blue cathedral is one of Higdon’s most successful works, which at recent count has more than 600 performances in the U.S. and around the world. It may be viewed on YouTube, performed by the Royal Concertgebouw under Stéphane Denève, as well as heard in recording on the Telarc label by the Atlanta Symphony under Robert Spano, who gave the world premiere in Philadelphia with the Curtis Institute of Music Symphony Orchestra on March 1, 2000.
blue cathedral is dedicated to the memory of the composer’s younger brother Andrew Blue Higdon. It is more a celebration of life than a funeral piece, and in her following note, she makes no reference to the coincidence that Blue was her brother’s middle name:
Blue — like the sky. Where all possibilities soar. Cathedrals — a place of thought, growth, spiritual expression, serving as a symbolic doorway into and out of this world. Cathedrals represent a place of beginnings, endings, solitude, fellowship, contemplation, knowledge and growth. As I was writing this piece, I found myself imagining a journey through a glass cathedral in the sky. Because the walls would be transparent, I saw the image of clouds and blueness permeating from the outside of this church.
. . . The listener would float down the aisle, slowly moving upward at first and then progressing at a quicker pace, rising towards an immense ceiling which would open to the sky. As this journey progressed, the speed of the traveler would increase, rushing forward and upward. I wanted to create the sensation of contemplation and quiet peace at the beginning, moving towards the feeling of celebration and ecstatic expansion of the soul, all the while singing along with that heavenly music.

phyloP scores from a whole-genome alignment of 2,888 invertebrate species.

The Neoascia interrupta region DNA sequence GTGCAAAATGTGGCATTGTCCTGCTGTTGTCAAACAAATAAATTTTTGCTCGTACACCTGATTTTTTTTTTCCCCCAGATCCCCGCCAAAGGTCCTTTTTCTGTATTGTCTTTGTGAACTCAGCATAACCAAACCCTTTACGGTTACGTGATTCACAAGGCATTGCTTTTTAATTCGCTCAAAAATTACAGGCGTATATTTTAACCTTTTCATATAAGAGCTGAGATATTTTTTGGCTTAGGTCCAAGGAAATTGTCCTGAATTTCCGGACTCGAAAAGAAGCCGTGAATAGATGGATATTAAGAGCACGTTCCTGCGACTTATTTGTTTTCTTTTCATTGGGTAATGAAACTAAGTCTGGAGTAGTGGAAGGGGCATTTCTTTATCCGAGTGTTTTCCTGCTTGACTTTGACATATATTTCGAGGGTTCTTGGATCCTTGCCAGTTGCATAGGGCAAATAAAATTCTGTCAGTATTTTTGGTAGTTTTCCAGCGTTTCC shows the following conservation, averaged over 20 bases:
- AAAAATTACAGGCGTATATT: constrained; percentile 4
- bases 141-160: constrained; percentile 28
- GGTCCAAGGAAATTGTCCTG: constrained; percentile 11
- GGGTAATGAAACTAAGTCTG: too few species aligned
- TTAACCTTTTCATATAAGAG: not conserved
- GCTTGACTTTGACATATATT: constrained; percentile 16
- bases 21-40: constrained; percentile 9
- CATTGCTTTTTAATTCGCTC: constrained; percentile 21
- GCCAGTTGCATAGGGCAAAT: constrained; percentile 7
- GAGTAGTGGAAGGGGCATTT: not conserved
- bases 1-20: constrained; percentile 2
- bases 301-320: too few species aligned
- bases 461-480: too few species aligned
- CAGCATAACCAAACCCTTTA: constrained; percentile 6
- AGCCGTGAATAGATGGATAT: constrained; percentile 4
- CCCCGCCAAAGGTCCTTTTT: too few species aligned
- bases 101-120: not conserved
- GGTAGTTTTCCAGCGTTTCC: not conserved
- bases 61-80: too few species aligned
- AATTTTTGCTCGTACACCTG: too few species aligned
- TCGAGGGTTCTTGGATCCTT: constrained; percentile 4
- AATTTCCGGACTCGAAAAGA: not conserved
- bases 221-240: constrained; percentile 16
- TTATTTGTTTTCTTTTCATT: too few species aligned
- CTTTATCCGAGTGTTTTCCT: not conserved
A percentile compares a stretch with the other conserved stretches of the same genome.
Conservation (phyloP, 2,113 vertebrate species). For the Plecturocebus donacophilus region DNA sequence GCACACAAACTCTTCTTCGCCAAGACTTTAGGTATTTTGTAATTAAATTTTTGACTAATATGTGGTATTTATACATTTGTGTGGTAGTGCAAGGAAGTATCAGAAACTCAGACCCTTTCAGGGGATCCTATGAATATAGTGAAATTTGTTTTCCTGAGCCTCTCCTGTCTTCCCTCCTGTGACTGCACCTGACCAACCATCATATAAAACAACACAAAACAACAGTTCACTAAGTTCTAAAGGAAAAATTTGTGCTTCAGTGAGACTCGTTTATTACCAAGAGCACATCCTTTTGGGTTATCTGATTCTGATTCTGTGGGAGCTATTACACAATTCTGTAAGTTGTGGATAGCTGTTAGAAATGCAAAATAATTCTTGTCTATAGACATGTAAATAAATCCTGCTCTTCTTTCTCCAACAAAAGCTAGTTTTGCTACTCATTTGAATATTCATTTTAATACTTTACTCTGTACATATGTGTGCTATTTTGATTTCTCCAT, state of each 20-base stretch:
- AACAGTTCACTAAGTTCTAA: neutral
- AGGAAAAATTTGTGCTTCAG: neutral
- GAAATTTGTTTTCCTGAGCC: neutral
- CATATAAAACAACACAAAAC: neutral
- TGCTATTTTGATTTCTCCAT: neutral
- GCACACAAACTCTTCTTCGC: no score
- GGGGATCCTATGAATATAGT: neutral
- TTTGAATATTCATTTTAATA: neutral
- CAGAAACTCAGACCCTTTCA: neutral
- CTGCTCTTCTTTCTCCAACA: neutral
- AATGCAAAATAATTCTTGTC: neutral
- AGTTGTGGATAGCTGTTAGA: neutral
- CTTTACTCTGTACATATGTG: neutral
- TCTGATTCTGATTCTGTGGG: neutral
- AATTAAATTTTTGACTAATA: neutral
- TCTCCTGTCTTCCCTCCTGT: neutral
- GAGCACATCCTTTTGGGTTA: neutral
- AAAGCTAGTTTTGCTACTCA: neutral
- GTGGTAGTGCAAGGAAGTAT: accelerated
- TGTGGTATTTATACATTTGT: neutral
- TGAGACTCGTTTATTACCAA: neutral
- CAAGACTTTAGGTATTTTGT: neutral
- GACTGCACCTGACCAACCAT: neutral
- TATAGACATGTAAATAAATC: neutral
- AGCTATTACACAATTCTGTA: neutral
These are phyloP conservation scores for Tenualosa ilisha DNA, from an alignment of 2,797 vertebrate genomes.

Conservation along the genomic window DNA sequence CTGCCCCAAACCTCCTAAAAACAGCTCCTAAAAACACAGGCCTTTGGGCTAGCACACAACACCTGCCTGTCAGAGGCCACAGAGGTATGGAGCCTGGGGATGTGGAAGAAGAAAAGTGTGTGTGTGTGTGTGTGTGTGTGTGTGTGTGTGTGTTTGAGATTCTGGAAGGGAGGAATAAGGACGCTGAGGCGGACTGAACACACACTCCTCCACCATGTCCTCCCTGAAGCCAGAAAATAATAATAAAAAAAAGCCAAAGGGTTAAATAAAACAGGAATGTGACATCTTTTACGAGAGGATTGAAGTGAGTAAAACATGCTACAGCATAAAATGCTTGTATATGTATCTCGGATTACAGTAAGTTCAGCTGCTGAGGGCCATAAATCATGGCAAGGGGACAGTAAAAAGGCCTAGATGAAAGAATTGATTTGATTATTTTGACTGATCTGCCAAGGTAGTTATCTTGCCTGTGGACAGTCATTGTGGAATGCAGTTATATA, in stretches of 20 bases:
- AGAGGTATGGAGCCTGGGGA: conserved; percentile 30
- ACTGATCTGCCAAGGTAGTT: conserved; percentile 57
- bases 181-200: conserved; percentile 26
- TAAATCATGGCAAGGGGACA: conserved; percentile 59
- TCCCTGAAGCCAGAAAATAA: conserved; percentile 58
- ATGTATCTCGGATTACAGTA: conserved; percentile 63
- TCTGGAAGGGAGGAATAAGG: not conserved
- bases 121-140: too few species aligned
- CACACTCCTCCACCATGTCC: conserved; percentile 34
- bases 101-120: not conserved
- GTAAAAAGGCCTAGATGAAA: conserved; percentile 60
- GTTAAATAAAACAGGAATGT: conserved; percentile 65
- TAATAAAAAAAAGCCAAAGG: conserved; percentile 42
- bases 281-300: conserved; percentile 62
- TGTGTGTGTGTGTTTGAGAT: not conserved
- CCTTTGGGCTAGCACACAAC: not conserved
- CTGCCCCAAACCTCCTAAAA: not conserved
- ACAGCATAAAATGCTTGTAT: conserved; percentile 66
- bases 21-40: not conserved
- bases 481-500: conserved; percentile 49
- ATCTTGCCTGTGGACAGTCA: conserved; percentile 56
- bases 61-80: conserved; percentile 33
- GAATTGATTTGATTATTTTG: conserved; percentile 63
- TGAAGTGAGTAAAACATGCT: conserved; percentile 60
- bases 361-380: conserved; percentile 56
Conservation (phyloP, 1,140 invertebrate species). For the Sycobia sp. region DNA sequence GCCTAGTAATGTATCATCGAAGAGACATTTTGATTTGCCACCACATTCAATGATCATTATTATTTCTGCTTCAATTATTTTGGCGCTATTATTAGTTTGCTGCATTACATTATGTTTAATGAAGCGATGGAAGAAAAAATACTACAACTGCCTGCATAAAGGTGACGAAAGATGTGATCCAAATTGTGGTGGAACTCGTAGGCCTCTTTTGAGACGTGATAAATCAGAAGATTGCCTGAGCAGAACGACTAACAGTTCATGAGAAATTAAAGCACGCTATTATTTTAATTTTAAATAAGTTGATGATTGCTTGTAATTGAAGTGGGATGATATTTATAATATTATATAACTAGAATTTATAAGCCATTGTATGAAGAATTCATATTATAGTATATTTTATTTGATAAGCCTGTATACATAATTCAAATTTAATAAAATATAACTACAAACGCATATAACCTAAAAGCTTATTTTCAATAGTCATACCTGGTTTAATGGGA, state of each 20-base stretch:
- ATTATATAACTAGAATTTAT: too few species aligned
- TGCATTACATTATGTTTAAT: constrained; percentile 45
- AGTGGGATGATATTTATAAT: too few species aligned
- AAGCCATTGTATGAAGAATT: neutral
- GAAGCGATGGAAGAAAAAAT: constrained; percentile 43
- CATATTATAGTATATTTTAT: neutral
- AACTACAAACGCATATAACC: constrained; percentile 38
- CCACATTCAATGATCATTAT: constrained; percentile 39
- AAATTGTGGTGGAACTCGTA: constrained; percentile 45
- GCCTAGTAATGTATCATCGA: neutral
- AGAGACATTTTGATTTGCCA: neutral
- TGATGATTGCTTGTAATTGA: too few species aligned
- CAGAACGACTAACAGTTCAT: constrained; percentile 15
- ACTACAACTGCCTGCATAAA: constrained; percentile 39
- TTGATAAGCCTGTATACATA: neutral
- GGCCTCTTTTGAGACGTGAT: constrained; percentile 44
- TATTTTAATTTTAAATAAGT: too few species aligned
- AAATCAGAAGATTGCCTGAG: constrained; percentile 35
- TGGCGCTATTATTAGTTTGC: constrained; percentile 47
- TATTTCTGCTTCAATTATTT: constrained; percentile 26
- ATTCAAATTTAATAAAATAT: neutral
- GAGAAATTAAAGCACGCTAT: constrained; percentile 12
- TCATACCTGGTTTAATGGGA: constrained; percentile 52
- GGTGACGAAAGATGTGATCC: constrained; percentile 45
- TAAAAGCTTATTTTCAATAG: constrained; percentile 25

Cello Concerto in E minor, Op. 85
Edward Elgar (1857-1934)
His breakthrough piece from 1899, Enigma Variations, thrust Elgar from being a moderately successful regional composer to an international celebrity, recognized as the first to achieve recognition as a distinctly English composer since Henry Purcell. Along with Rachmaninoff, Elgar was among the first generation of composers to recognize and utilize recorded media as a means of preserving his intentions as to how his works should be performed.
Composed in 1919, the Cello Concerto came late in Elgar’s career, but it got off to a rocky start due to inadequate rehearsal time allotted to the premiere in October of that year. Elgar himself conducted the opening performance by soloist Felix Salmond with the London Symphony. But the Cello Concerto is not believed to have hit its stride until 1965, when it was performed and recorded by Jacqueline Du Pré under John Barbirolli, a life-long champion of Elgar, who coincidentally had been a member of the cello section at the work’s premiere and had been featured as soloist in a subsequent performance. Du Pré’s highly impassioned interpretation caught hold and was followed by her numerous performances with Daniel Barenboim conducting. Their performances, and the tragic circumstances of Ms. Du Pré’s crippling illness, the early end of her career, and her untimely passing, would play no small role in projecting this piece to the forefront of current concert repertoire.